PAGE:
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New Member

What Switch for This application

Dear Members

I want a switch with the following features and requirments, can someone help me out.

GigaBit Ethernet Ports = 4

10/100 Ports = 12

MM Fiber GBIC Modules = 2

Waiting for a solution

regards

3 REPLIES
Gold

Re: What Switch for This application

The smallest Cisco switch that most closely meets your required features is probably one of the following two.

Cisco Catalyst 3750G-24TS-E (WS-C3750G-24TS-E)

* 24 Ethernet 10/100/1000 ports and 4 small form-factor pluggable (SFP) transceiver-based Gigabit Ethernet ports

* 32-Gbps, high-speed stacking bus

* Innovative stacking technology

* 1.5 rack unit (RU) stackable, multilayer switch

* Enterprise-class intelligent services delivered to the network edge

* Enhanced Multilayer Image Software (EMI) installed with

* Full dynamic IP routing

or

Cisco Catalyst 3750G-24-TS-S (WS-C3750G-24TS-S)

* 24 Ethernet 10/100/1000 ports and 4 SFP-based Gigabit Ethernet ports

* 32-Gbps, high-speed stacking bus

* Innovative stacking technology

* 1.5 RU stackable, multilayer switch

* Enterprise-class intelligent services delivered to the network edge

* Standard Multilayer Software Image (SMI) installed

* Basic RIP and static routing, upgradeable to full dynamic IP routing

The 24 Ethernet 10/100/1000 ports cover your need for 12 10/100 ports, plus 4 Gigabit Ethernet ports (and you have an extra 8 more to use in either role).

The 4 small SFP Gigabit Ethernet ports take modular fiber optic transceivers, so this satisfies the need for 2 MM fiber optic Gigabit ports (and you have an extra 2 of these).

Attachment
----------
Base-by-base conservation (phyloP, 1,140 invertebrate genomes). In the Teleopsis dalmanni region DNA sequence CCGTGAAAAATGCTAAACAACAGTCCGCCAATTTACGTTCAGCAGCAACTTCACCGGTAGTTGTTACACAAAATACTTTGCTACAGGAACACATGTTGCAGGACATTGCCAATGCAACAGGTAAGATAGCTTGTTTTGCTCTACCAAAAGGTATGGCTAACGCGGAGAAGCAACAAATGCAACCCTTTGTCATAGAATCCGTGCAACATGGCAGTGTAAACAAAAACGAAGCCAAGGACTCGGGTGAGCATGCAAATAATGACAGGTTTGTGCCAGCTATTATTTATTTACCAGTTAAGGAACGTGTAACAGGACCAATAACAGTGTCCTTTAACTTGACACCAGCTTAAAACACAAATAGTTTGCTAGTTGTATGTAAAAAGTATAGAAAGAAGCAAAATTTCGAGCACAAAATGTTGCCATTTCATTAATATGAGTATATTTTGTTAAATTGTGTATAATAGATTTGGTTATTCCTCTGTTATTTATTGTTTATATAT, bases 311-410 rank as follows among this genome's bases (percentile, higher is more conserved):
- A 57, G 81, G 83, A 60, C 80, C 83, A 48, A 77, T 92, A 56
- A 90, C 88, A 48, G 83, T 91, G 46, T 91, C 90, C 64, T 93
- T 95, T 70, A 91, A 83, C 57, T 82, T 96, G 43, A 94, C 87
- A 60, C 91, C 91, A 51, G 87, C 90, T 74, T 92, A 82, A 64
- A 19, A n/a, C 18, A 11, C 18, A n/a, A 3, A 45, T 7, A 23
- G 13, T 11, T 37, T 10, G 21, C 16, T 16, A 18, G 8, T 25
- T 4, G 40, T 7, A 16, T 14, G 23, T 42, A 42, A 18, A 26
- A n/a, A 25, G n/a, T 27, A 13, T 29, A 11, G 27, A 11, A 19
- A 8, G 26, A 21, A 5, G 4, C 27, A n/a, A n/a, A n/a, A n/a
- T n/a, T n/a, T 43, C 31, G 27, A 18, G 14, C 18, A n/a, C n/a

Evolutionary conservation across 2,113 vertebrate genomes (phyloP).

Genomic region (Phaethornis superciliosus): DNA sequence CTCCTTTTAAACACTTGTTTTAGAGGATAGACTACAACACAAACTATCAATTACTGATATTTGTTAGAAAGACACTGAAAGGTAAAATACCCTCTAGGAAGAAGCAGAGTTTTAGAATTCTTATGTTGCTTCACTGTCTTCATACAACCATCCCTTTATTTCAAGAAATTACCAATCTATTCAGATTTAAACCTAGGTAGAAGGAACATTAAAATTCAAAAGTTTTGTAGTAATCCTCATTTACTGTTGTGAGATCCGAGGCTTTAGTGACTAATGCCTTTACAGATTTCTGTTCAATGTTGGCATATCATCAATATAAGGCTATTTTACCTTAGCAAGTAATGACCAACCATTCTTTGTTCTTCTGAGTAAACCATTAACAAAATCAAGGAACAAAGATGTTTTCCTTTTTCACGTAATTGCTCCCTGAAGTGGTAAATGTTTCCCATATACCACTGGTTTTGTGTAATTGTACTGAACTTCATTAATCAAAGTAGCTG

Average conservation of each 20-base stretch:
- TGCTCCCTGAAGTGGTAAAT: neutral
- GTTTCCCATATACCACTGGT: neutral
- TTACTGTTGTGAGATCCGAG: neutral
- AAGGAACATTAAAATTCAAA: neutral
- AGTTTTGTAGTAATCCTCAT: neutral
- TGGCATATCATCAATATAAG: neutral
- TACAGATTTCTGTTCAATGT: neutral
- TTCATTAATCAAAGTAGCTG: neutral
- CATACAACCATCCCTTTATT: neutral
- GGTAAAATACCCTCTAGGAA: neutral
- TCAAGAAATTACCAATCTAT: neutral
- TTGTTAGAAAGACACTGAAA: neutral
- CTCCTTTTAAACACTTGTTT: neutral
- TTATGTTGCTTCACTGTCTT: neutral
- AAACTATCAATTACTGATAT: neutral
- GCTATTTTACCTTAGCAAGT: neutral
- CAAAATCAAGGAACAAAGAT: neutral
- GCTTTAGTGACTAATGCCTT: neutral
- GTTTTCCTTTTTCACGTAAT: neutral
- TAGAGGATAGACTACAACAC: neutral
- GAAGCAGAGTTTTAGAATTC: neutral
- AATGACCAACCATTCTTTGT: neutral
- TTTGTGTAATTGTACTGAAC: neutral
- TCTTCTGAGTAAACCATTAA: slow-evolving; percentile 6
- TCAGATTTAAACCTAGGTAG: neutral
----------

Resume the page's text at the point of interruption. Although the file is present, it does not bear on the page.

SFPs are slightly smaller than GBICs, but they also come in SX (MMF only), LX/LH (MMF/SMF), or ZX (SMF only) flavors. List prices of these are identical to Cisco's GBICs. The only practical difference is the connectors you will need at one end of your fiber patch cables: the SFPs take LC, whereas the GBICs take SC.

If this single unit does not meet your needs specifically because it does not take GBICs (which would be a problem if you already had lots of GBICs that you would like to re-use), then what you are looking for involves either a combination of stackables which take GBICs (such as the 2950 or 3550 series), or a chassis switch with several different line cards/modules. Both of which will be more expensive solutions.

Hope this helps.

New Member

Re: What Switch for This application

That helped greatly

thanks a lot for taking some time for me.

i have one doubt now, can i have GBIC on one side and SFP on another side ?

regards

Gold

Re: What Switch for This application

A GBIC on one side and an SFP on the other side of a link is fine, as long as they are of the same type: SX, LX/LH, or ZX.

Each type transmits and receives at a specific wavelength, so the two ends of a link need to match. SX is 850-nanometer, LX/LH is 1300nm, and ZX is 1550nm wavelength.

850nm and 1300nm work on multimode fiber (MMF); 1300nm and 1550nm work on single-mode fiber (SMF).

At distances over 250 meters and up to 550 meters on MMF, the 1300nm wavelength GBICs/SFPs need to use a special kind of patch cable called a mode conditioning patch cable. This patch cable launches the LX/LH optical signal into the MMF in such a way that the signal makes it to the other end reliably. This lets you use MMF for distances over 220-275m, where the SX optics just just don't work. (Many networks have MMF left over from previous Ethernet, FDDI, Fast Ethernet, or ATM OC-3c installations, where those technologies could carry signals out to 2km. In many cases, re-using existing MMF is less expensive than installing new SMF cable for Gigabit.)

1550nm is used for extra-long distance applications. Often, the laser transmission signal is so strong on 1550nm light sources that it overwhelms the the receiving optics at "short to medium" long distances. In these cases, in-line optical attenuators (think of them as sunglasses for your GBIC/SFP) must be used on the RX port to reduce the intensity of the incoming signal to a level it can handle.

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